(1 for the vacuum pump for the brakes and 1 to disconnect the PSU/DC-DC convertor when the ignition is switched off as this causes the 12v battery to drain to overnight.)
And to get the EMW charger testing completed, get the charger working and charge the 3rd (Front) battery box.
It was my dad’s 70th birthday this last weekend so Saturday evening was already booked.
I spent most of Saturday morning working out how to use 12V automotive relays and fitting both the rear PSU/DC-DC convertor cut off relay and the front vacuum assist brake pump relay, wiring it through the vacuum sensor.
I tested it by wiring the relay direct to 12V switching on the relay permanently and adjusting the vacuum sensor sensitivity down until it settled a little.
I may need to service the vacuum pump or the vacuum chamber on the car as it did not seem to hold the vacuum for very long before the sensor detected a drop in vacuum pressure and kicked on the pump again, however it did definitely respond to me pressing the brake pedal as expected and refreshing the vacuum ready for the next push. Great :-)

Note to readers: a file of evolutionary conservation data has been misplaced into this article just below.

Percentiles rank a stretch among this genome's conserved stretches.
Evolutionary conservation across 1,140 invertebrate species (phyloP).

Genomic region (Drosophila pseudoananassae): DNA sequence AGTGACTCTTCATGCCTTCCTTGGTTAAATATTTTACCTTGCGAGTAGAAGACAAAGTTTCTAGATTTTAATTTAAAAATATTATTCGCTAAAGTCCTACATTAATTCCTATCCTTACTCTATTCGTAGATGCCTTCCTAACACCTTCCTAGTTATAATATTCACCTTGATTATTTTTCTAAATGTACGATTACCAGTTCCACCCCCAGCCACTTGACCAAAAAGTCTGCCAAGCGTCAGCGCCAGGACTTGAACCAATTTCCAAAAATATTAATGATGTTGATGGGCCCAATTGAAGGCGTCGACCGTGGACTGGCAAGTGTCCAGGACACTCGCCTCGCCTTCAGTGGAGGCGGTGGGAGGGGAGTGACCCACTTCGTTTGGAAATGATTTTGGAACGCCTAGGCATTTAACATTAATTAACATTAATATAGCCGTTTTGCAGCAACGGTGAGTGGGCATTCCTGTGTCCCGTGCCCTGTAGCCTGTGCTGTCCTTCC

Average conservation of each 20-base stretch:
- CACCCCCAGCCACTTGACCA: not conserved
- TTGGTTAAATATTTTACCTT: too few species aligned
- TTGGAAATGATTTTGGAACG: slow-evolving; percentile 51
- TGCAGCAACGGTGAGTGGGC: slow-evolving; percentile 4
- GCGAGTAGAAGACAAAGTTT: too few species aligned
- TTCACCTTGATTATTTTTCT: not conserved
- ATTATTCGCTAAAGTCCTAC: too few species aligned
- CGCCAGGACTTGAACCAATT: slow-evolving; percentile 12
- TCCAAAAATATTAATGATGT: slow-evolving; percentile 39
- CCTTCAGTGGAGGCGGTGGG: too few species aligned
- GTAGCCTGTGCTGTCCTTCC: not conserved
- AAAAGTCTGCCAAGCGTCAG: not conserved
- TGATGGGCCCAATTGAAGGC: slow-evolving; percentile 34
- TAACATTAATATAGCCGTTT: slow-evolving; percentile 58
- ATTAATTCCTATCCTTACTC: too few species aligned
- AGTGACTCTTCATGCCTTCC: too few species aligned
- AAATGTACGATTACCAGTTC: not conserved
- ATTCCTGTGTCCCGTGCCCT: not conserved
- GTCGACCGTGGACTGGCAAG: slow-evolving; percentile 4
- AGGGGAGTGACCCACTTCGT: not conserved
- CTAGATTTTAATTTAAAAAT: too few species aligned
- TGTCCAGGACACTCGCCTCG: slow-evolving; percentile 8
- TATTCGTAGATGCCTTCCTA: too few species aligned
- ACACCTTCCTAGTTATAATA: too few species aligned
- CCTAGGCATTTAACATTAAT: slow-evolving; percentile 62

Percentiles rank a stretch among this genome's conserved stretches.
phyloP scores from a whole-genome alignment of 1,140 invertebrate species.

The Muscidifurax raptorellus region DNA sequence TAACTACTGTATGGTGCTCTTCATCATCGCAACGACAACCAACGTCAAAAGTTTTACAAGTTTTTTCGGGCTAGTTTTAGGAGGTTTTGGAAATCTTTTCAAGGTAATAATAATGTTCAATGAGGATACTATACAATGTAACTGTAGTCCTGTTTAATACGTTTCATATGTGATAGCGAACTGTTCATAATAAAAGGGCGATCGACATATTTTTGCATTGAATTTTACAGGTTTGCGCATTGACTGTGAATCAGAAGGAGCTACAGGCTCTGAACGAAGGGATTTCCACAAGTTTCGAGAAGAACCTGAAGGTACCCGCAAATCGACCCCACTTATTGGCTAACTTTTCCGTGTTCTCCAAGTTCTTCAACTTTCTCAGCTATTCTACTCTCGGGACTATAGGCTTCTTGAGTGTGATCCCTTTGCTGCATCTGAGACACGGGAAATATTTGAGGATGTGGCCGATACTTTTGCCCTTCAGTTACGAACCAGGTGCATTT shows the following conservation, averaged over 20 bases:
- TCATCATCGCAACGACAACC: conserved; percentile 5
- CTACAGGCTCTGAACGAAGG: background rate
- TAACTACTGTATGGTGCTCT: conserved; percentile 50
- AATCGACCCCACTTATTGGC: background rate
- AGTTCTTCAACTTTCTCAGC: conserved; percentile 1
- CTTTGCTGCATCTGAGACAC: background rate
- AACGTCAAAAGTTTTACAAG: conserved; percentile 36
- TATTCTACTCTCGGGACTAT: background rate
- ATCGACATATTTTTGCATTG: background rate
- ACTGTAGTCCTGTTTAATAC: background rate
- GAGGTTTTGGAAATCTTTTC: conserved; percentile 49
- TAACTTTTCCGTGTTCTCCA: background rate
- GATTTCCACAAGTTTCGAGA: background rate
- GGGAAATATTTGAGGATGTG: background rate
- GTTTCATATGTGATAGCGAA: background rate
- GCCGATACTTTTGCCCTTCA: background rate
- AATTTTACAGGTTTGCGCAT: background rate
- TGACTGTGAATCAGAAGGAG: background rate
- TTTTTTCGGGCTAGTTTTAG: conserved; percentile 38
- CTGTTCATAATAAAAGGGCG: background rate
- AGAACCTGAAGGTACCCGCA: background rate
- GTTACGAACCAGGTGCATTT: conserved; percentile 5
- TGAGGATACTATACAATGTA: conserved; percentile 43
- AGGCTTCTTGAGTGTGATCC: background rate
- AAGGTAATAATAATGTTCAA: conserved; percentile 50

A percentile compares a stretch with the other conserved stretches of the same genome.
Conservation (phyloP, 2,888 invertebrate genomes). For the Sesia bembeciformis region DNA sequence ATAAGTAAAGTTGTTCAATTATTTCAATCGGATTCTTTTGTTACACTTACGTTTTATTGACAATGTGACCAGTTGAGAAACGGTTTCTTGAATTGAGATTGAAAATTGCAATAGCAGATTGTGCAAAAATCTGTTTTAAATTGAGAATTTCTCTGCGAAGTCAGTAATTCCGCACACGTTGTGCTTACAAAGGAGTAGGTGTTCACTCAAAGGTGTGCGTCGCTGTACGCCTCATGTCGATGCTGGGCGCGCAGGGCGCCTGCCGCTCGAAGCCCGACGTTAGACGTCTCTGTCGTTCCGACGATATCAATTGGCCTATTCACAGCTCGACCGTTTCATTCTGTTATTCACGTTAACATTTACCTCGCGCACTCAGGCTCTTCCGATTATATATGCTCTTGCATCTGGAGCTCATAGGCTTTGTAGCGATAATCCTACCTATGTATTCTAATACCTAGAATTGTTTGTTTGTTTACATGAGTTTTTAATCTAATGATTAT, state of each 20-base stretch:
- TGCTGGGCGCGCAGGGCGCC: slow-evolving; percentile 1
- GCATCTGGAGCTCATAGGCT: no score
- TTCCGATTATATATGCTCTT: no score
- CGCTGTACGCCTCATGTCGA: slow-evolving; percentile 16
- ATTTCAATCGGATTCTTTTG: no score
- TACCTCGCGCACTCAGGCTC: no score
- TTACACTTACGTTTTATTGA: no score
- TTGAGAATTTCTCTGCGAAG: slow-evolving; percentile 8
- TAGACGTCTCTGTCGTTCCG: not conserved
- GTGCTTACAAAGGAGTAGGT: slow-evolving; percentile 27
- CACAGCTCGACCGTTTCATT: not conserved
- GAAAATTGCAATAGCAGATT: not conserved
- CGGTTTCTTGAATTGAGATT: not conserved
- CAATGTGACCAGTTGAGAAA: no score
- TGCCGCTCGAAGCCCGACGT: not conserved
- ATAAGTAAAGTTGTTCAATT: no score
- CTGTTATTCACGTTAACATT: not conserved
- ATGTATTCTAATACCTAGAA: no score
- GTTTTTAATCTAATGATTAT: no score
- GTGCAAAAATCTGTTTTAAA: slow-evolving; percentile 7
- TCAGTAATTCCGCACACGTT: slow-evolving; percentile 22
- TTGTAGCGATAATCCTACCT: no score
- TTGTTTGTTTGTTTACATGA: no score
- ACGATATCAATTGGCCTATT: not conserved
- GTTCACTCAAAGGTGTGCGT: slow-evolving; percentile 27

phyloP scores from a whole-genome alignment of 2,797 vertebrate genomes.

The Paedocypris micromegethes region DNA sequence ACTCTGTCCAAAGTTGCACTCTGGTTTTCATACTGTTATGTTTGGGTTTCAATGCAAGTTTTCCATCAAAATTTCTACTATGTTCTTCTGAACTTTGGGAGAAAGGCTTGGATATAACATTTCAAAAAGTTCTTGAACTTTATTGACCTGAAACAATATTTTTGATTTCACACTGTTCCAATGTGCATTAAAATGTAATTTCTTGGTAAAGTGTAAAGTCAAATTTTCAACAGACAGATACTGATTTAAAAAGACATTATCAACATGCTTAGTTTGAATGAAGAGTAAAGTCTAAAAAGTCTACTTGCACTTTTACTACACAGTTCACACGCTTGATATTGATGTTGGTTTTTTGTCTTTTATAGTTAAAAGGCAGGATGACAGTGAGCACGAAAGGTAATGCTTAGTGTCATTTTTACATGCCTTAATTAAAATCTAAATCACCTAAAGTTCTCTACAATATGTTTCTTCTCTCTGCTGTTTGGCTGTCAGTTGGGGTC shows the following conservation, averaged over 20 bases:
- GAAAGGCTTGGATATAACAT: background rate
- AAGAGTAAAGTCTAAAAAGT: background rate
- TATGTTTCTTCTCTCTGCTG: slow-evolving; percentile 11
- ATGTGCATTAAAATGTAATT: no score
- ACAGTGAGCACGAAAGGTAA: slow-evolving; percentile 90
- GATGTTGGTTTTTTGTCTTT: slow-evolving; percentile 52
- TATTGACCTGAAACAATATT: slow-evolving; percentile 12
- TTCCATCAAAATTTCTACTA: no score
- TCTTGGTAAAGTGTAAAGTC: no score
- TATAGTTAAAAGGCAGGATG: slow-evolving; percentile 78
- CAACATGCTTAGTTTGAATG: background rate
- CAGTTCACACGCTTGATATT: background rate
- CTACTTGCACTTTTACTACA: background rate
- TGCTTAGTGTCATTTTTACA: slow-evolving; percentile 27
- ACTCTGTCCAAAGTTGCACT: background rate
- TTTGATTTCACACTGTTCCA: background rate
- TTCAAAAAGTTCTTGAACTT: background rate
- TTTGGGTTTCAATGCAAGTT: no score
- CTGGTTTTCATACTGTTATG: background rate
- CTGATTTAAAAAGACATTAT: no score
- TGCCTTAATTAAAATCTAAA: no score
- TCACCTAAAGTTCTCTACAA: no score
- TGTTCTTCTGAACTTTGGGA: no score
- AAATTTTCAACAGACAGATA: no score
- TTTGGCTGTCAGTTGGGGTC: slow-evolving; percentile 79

So all I have left to do here is find an 12V ignition wire somewhere near the front of the car and route it to the positive input on the relay so the vacuum pump only runs when the ignition is on.
However there was never a need for 12V ignition in the front of this rear wheel mid-engine beauty, so I will need to go hunting under the dashboard for an ignition feed to finish this.
The car is booked in to the mechanics to have its final fix before MOT on Tuesday of this week (24th) Brent just needs to make a battery tray from some angle iron for the 12V Battery and fix all the HV cabling to the body proper as it is just secured to brake pipes at the moment with zip ties.
So Sunday morning I got down to charger testing.